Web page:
William Leybourn, The compleat surveyor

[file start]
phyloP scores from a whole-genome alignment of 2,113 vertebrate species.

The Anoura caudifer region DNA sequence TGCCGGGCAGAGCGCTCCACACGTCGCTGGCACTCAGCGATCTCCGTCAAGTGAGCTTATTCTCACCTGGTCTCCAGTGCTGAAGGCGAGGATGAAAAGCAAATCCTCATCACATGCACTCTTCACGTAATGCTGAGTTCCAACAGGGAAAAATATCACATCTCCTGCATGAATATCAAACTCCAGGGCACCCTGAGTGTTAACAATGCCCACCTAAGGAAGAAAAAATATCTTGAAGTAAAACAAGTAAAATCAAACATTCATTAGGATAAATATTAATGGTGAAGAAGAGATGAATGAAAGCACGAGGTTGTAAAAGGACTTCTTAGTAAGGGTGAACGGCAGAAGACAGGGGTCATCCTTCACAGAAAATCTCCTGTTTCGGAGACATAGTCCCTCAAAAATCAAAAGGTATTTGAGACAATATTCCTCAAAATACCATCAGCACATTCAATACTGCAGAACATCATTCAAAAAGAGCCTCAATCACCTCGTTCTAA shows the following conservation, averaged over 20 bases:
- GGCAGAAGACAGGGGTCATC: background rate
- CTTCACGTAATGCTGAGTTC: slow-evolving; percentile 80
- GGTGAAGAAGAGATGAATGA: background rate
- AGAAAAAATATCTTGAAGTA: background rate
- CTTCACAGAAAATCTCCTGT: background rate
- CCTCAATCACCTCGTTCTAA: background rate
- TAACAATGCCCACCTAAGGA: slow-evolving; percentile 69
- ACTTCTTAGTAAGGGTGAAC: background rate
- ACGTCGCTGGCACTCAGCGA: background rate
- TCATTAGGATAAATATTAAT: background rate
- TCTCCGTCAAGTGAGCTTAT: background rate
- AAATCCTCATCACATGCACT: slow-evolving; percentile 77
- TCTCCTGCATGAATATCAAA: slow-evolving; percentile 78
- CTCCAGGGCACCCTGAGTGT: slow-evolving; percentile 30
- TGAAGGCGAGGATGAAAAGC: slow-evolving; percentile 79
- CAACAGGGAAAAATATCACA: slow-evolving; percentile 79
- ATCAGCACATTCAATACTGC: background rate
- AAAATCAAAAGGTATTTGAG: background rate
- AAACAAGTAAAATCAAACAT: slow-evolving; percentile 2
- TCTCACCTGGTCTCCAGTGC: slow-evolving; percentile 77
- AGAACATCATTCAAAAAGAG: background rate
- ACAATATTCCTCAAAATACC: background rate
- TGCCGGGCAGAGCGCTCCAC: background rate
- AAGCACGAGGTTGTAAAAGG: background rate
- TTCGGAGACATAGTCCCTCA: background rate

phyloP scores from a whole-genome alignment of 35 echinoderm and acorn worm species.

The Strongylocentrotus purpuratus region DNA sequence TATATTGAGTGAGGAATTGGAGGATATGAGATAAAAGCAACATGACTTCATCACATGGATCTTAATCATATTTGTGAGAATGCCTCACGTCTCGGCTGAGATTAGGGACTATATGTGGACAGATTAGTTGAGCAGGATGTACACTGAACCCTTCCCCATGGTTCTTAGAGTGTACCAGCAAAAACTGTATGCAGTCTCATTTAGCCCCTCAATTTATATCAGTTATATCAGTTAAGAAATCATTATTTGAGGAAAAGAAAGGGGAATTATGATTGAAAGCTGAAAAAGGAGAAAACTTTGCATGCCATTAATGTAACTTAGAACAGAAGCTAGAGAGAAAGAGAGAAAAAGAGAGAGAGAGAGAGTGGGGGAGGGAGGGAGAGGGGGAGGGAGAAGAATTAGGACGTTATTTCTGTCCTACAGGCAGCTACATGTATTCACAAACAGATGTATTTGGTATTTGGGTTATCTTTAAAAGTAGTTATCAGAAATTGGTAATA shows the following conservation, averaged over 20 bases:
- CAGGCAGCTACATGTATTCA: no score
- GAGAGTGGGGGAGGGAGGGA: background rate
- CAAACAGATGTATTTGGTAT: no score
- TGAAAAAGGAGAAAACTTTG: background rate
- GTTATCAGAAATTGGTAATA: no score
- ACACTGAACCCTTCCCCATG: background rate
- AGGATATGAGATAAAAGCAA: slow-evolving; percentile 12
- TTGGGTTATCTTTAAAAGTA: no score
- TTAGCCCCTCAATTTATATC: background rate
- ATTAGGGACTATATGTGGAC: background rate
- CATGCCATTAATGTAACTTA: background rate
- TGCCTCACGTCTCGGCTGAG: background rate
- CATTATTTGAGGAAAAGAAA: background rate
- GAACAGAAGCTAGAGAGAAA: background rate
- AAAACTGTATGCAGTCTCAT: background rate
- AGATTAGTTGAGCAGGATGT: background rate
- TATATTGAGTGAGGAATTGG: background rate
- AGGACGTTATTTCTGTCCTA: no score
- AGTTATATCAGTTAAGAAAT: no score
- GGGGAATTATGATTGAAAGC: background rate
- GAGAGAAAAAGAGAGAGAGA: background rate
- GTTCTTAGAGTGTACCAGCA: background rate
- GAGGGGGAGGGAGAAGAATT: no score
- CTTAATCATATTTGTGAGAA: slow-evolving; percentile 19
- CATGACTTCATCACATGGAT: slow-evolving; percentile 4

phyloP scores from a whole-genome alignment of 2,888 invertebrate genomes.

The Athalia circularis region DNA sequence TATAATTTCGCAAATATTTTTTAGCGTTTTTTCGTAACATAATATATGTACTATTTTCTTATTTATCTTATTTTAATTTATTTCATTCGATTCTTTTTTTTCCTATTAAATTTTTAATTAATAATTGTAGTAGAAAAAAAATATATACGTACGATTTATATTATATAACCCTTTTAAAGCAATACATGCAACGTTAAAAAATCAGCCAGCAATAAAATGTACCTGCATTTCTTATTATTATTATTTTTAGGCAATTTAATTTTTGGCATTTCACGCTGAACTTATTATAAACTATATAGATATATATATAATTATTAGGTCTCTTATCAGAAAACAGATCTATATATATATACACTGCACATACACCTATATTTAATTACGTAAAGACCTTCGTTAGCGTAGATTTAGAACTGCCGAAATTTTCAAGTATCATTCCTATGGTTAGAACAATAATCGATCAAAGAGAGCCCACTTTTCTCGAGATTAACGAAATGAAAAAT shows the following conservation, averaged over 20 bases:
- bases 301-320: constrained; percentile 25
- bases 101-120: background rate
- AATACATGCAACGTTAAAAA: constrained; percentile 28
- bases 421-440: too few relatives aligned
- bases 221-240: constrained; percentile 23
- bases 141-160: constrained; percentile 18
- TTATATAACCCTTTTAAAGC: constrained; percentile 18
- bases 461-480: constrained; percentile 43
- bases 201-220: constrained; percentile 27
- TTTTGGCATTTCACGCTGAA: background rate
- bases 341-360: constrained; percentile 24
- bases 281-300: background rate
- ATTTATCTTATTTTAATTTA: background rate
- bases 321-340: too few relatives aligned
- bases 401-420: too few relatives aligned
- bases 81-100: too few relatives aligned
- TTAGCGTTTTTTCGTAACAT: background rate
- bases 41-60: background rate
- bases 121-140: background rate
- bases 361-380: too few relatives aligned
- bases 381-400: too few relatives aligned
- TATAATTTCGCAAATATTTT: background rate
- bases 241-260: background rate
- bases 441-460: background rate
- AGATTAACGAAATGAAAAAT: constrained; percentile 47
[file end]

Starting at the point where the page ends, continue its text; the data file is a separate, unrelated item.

When Leybourn’s Compleat surveyor was first published, in 1650, political pressure exerted by the Civil War on land use and appraisal was so great that he used a pseudonym, Oliver Wallinby. By its second printing, Leybourn could openly display his name alongside a dedication to Edmund Wingate, a noted Cromwell intimate. This surveying text, unlike those by Benese or Digges, depicts as though from above the property that is to be measured. In this, it is a practical and aspirational guide, offering techniques first for assessing and then memorializing property and the sociopolitical hierarchy to which it is attached: “These things being well performed, your plot will be a neat Ornament for the Lord of the Manor to hang in his Study, or other private place, so that at pleasure he may see his Land before him, and the quantity of all or every parcell thereof without any further trouble” (Nn2, 275). The image displayed here does not seem quite the diagrammatic “sufficient…example” of clear and standardized surveying Leybourn suggests it is, but it certainly reflects the political and economic aspirations described by the text.